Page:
Remember Cameron Marshall running through holes the size
of the Grand Canyon in a 48-14 win over Colorado? In that
game, Marshall paced the Sun Devils’ rushing attack with
114 yards on just 15 carries and found the end zone three
times. Marshall then continued his stellar play the
following week, racking up a career-high 168 yards in
Pasadena in a 29-28 loss to UCLA.
Since then, Marshall and the ASU running game have been
absent. In a tight game in Pullman, the junior averaged
just 2.3 yards per attempt and ASU ran for only 60 yards
against Washington State–a team that had allowed a 100-
yard rusher in seven straight games. After shutting down
Marshall, Washington State then yielded 186 yards rushing
to Utah’s John White IV.
But things didn’t get any better on the ground for ASU
against Arizona. In a game in which the Sun Devils were
tied or had the lead for 67.1% of the game action, somehow
ASU ran the ball only 23 times while throwing it 65.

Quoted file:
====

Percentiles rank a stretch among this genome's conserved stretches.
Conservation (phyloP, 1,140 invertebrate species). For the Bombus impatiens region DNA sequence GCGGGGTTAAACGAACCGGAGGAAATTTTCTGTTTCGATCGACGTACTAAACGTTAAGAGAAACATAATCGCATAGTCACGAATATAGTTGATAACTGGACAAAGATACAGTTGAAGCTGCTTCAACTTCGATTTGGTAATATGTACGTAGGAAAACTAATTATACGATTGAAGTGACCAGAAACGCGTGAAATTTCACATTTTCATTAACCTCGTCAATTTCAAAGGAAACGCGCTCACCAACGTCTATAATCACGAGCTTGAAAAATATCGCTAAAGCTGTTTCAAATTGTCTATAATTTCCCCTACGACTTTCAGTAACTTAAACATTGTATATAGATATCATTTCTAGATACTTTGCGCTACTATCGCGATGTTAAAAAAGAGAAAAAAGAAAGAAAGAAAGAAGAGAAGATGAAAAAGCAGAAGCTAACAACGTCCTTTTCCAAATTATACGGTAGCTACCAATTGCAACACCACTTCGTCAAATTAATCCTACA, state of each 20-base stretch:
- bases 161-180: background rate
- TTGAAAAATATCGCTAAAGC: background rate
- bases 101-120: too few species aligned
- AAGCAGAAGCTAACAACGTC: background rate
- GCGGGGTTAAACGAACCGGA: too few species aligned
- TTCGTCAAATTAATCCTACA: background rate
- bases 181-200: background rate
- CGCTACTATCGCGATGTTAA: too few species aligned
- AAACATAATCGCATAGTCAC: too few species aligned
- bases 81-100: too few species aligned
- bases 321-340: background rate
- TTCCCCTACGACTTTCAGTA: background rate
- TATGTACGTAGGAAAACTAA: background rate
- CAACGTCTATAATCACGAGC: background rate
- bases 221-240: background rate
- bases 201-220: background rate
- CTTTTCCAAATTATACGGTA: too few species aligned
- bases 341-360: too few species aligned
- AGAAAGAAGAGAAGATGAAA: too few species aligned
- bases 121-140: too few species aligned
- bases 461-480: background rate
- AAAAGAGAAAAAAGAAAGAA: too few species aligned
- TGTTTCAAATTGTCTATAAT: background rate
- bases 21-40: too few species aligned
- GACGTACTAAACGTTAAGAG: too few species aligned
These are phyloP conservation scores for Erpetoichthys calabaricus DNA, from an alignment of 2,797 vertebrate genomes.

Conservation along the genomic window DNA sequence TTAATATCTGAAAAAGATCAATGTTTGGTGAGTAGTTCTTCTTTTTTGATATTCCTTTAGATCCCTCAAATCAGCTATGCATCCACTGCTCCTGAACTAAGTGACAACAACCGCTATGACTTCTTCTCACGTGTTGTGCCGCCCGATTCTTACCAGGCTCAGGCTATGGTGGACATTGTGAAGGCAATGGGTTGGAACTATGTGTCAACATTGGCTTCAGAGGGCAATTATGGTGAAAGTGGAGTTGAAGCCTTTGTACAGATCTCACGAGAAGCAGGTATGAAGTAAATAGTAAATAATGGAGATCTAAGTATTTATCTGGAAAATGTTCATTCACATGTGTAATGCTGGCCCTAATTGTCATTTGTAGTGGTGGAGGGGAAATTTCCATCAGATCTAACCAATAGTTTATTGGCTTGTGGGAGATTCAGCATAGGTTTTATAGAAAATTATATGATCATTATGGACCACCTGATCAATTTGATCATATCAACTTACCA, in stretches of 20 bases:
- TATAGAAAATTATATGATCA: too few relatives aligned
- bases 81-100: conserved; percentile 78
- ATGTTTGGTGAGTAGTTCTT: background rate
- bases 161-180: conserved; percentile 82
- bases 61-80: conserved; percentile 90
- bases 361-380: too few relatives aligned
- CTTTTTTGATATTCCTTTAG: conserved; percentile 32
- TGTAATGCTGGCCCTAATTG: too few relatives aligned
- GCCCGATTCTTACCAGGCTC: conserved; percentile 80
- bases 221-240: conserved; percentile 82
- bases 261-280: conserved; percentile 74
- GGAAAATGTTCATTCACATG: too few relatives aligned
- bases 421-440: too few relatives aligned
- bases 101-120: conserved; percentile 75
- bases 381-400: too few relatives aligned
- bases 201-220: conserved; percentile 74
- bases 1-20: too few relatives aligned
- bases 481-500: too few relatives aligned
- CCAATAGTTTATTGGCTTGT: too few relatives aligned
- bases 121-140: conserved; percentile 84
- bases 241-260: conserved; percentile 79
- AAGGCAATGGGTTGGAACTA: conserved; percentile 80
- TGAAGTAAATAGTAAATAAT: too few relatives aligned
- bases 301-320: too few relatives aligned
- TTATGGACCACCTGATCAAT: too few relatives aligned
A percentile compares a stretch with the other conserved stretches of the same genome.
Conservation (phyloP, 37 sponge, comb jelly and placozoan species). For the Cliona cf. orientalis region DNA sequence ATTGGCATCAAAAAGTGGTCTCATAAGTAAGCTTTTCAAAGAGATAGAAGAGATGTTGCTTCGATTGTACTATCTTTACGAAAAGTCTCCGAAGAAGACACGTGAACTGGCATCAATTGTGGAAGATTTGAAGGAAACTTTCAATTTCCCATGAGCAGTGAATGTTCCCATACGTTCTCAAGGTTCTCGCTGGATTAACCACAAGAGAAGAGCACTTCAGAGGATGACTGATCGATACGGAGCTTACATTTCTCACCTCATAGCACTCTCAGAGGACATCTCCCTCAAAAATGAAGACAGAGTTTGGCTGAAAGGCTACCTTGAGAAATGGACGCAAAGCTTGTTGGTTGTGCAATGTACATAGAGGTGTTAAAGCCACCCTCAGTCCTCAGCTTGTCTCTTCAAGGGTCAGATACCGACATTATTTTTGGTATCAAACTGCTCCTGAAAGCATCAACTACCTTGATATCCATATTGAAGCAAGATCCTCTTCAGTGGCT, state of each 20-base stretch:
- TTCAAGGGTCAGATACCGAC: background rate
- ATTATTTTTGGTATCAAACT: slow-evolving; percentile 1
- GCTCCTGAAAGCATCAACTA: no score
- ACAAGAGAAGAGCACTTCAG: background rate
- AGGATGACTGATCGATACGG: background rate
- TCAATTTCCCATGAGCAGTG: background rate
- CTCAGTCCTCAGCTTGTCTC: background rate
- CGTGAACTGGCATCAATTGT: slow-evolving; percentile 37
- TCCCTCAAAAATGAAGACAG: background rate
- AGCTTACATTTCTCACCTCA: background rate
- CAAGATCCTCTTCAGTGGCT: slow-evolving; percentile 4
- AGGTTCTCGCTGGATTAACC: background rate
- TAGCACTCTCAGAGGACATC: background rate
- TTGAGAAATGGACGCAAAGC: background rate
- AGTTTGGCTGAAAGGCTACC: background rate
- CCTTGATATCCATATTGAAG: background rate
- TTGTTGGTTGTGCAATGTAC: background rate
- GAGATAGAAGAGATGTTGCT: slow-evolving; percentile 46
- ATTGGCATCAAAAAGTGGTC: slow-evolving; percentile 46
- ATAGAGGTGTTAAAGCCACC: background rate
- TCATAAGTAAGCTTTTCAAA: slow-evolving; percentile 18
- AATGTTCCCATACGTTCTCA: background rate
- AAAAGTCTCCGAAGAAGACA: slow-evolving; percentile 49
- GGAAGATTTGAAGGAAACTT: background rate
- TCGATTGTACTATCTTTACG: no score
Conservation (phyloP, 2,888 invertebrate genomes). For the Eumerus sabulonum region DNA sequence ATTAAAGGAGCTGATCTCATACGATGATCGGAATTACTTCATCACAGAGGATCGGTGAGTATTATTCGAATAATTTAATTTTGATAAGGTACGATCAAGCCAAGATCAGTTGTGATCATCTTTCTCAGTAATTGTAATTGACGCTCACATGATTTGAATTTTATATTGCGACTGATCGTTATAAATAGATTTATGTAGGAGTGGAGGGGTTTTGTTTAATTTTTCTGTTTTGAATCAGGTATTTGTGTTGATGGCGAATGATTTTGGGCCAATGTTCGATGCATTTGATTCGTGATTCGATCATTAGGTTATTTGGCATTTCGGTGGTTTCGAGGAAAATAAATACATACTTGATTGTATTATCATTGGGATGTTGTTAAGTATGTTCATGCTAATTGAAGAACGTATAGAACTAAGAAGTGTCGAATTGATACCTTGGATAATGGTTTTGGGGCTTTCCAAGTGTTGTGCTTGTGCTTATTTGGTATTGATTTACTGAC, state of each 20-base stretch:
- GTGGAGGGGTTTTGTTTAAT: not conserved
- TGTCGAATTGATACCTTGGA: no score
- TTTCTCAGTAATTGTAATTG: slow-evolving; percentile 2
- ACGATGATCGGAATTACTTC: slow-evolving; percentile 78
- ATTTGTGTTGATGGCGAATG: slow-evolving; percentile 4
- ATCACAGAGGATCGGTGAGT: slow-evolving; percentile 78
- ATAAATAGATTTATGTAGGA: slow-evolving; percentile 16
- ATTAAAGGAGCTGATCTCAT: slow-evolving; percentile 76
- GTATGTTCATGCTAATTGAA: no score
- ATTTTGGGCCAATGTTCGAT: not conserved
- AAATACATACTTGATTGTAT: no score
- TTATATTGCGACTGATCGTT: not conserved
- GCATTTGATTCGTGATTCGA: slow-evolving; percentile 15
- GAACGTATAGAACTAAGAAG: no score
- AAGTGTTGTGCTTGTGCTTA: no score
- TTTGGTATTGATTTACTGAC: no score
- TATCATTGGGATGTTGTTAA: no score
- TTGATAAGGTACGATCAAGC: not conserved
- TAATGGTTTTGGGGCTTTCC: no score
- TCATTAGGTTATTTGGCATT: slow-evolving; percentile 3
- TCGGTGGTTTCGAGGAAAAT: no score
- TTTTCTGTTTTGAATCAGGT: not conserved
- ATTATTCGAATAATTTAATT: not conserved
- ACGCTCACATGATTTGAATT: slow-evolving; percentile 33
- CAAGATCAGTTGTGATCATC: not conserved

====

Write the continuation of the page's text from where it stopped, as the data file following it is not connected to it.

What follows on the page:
Marshall again wasn’t effective, gaining only 2.3 yards
One explanation could be Marshall’s health. He’s been
bothered by an ankle injury for most of the season, but
hasn’t missed any games to this point. College coaches
aren’t usually very verbose when it comes to talking about
player injuries, so maybe Marshall’s injury is worse than
what has been discussed.
But a lot of that responsibility has to do with the play
calling of offensive coordinator Noel Mazzone. Before the
Arizona game, ASU had run the ball 47.9% of the time all
season, and then just 26.1% of the time against U of A.
California is stout in defending the run. Clancy
Pendergast’s defense ranks fourth in the Pac-12 and 26th
nationally, yielding just 122.8 yards per game. Only
LaMichael James of Oregon had over 100 yards rushing
against Cal this year (he had 239), so it will be tough
sledding for ASU.
But there’s got to be a concerted effort to move the ball
on the ground if it’s a close game.
If there’s another 30-70 run to pass split on Friday, it
will spell trouble for the Sun Devils.